As part of the plea agreement, the defendant admitted to agreeing with competitors to rig bids and allocate territories for fuel truck service contracts with the US Forrest Service, a per se violation of Section 1. Notably, the defendant also admitted to conspiring to monopolize in violation of Section 2 by, among other things, inviting competitors to join an existing bid-rigging agreement with other co-conspirators, offering to purchase the competing supplier’s fuel truck so they “would not compete,” entering unlawfully into a competitors shop and sitting in the competitors’ partner’s truck, and by coordinating with competitors to “de-prioritize” and “squeeze” competing suppliers out of the competitive bidding process. The defendant admitted to doing this as part of a conspiracy “to gain and maintain the power to control prices and exclude competitors in the relevant market”.

In advance of the action against defendant (in October 2023), the DOJ had released a revised Federal Antitrust Primer that included examples of Section 2 criminal violations, specifically:

  • Criminal price fixing, bid rigging, or market allocation: when criminals “may conspire to fix prices, rig bids, or allocate a market with the ultimate goal of monopolization”.2
  • Other criminal conduct: for example, when “a group of competitors who threaten a rival with violence to push it out of a market may be prosecuted criminally-both for the violent crime and for the monopolization”.3

The primer also noted that unilateral conduct that it may pursue criminally under Section 2 typically would involve either “(1) other criminal conduct in furtherance of the monopolization scheme,” or “(2) unsuccessful attempts or solicitations to enter into agreements to fix prices or allocate markets”.4 Historically, the DOJ’s criminal enforcement activity has exclusively targeted per se unlawful agreements between competitors like price-fixing, bid rigging, and market allocation, and not unilateral acts of monopolization that requires evidence of market power in a relevant market in order to establish a violation. But now, as stated in the primer, the DOJ indicated its intention to expand its criminal antitrust enforcement by addressing conduct that may fall outside of pure Section 1 violations by pursuing certain Section 2 charges. Consistent with these policy statements, in the last year the DOJ has announced prosecutions involving Section 2 charges.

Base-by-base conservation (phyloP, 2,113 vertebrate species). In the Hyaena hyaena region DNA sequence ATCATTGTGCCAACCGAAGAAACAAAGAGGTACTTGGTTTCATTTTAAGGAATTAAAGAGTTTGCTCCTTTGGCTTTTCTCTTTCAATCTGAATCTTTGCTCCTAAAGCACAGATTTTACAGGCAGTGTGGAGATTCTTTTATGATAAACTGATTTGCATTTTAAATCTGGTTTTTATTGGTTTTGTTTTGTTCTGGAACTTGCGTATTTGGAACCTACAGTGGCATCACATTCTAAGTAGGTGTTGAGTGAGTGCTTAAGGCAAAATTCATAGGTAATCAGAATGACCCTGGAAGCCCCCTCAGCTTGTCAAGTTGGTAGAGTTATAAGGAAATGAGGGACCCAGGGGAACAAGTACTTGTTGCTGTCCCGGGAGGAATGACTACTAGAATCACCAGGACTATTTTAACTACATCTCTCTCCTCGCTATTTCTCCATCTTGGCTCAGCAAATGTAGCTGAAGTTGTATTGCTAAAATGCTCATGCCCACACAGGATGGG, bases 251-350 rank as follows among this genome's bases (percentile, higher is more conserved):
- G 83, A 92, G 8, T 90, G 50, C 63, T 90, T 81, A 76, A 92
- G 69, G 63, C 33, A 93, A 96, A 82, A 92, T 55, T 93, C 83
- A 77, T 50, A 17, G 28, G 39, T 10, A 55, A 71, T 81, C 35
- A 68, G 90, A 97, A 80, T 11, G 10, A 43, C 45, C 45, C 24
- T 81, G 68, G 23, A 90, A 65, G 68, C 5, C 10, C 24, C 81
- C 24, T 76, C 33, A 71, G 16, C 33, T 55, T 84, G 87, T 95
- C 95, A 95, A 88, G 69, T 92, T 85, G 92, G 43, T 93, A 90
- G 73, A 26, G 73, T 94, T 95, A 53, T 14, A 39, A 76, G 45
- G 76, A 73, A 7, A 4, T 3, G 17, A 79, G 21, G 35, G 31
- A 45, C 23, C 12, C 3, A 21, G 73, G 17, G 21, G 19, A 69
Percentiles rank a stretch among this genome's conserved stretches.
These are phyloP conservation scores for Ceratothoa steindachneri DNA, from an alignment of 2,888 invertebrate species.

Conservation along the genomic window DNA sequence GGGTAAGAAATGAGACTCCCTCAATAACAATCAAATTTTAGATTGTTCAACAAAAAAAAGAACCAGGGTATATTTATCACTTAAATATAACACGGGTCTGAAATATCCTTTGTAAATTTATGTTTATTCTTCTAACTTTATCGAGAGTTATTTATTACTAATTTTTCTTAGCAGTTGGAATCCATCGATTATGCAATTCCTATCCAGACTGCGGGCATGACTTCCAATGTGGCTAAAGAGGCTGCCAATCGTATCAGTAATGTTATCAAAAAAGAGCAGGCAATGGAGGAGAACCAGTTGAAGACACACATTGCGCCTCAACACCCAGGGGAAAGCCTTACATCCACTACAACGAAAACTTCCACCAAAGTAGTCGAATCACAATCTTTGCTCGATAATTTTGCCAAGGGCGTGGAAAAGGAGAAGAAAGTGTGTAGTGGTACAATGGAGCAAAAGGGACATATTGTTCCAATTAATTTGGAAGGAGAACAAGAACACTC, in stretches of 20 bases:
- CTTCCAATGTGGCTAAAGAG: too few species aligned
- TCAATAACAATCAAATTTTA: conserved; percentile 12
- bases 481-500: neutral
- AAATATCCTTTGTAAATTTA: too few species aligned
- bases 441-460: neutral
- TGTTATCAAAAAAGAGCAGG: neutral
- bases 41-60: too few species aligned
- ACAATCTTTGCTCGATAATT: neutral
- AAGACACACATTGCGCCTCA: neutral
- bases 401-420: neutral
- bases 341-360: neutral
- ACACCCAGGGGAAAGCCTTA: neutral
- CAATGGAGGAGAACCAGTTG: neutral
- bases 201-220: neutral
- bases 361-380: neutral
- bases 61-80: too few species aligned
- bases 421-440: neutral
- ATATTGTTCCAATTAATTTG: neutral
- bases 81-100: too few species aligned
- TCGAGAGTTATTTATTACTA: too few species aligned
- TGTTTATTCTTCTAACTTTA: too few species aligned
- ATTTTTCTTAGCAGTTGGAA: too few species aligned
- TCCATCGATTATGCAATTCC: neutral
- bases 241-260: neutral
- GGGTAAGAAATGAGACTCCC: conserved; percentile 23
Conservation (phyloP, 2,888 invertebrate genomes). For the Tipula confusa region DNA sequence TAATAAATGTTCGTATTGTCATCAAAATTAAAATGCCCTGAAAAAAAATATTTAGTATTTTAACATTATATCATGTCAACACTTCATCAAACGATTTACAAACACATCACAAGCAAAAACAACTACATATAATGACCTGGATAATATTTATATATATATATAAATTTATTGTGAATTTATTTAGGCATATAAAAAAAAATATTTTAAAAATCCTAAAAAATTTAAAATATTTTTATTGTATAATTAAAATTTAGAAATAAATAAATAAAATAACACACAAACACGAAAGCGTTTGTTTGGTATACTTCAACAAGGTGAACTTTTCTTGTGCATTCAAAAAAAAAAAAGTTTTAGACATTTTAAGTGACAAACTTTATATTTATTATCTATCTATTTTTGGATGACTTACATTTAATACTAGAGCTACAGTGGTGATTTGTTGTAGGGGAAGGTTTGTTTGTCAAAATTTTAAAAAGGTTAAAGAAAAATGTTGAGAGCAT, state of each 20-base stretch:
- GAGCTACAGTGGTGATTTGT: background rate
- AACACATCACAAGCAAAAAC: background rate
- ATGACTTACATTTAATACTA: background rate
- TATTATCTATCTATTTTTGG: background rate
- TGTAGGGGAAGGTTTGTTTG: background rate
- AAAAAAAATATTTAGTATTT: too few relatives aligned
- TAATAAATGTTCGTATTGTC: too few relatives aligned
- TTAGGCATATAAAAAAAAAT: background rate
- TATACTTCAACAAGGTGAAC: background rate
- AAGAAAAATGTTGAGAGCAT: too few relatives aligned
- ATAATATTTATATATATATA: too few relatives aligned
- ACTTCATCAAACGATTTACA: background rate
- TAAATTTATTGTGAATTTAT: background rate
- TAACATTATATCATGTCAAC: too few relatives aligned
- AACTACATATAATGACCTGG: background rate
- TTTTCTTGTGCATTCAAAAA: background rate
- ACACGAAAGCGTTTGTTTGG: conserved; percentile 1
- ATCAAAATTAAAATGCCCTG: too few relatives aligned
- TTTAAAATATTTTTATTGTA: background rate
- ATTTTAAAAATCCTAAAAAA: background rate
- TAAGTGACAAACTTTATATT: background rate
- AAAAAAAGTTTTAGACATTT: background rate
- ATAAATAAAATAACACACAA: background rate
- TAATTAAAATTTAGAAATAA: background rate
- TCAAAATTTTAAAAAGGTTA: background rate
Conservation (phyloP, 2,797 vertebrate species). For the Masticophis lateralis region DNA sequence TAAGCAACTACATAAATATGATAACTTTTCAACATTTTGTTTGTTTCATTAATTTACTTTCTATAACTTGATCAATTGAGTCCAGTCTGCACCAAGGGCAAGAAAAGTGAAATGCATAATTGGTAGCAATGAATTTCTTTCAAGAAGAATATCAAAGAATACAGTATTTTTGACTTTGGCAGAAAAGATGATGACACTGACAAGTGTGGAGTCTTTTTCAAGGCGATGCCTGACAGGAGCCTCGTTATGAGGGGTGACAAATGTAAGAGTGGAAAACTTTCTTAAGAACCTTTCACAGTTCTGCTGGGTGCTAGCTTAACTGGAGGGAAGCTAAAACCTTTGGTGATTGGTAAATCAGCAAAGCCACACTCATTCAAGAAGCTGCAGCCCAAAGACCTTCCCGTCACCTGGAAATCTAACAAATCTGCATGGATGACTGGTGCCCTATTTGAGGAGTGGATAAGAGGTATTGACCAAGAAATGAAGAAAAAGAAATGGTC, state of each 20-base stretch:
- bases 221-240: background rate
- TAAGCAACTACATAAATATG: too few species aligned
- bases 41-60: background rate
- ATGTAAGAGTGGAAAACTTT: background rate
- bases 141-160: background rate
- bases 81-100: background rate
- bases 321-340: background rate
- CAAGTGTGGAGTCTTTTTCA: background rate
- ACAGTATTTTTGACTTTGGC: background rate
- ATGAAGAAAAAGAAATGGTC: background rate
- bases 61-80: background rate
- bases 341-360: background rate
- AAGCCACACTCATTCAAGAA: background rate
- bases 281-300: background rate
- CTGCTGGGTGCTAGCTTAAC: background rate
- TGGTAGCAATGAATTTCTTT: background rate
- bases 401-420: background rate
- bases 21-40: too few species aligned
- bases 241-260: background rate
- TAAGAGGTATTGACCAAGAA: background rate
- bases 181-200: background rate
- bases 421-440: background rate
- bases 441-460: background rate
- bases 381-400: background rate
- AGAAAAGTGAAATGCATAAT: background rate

Within one month of issuing the Primer, the DOJ announced a guilty plea for a Section 2 violation. In United States v. Zito, an individual defendant pled guilty to attempted monopolization in violation of Section 2 of the Sherman Act.5 Zito involved an unsuccessful attempt by competitors to allocate markets in violation of Section 1. The charge stated that Zito “intended to monopolize the highway crack-sealing services markets in Montana and Wyoming”.6 According to the one-count felony charge, Zito approached a competitor about a potential market allocation between the two companies. No agreement or conspiracy came to fruition.

A few months later, in United States v. Martinez, the DOJ issued an indictment against twelve defendants that included Section 2 charges for allegedly conspiring to monopolize by use of force, threats, and acts of violence. The DOJ charged the twelve individuals with conspiracy to fix prices and allocate the market for transmigrante services in violation of Section 1 and conspiracy to monopolize the same market in violation of Section 2. The defendants in Martinez carried out the Section 1 price fixing and market allocation conspiracy and conspired to use threats and acts of violence to maintain and enforce its monopolization of the market triggering the Section 2 charge.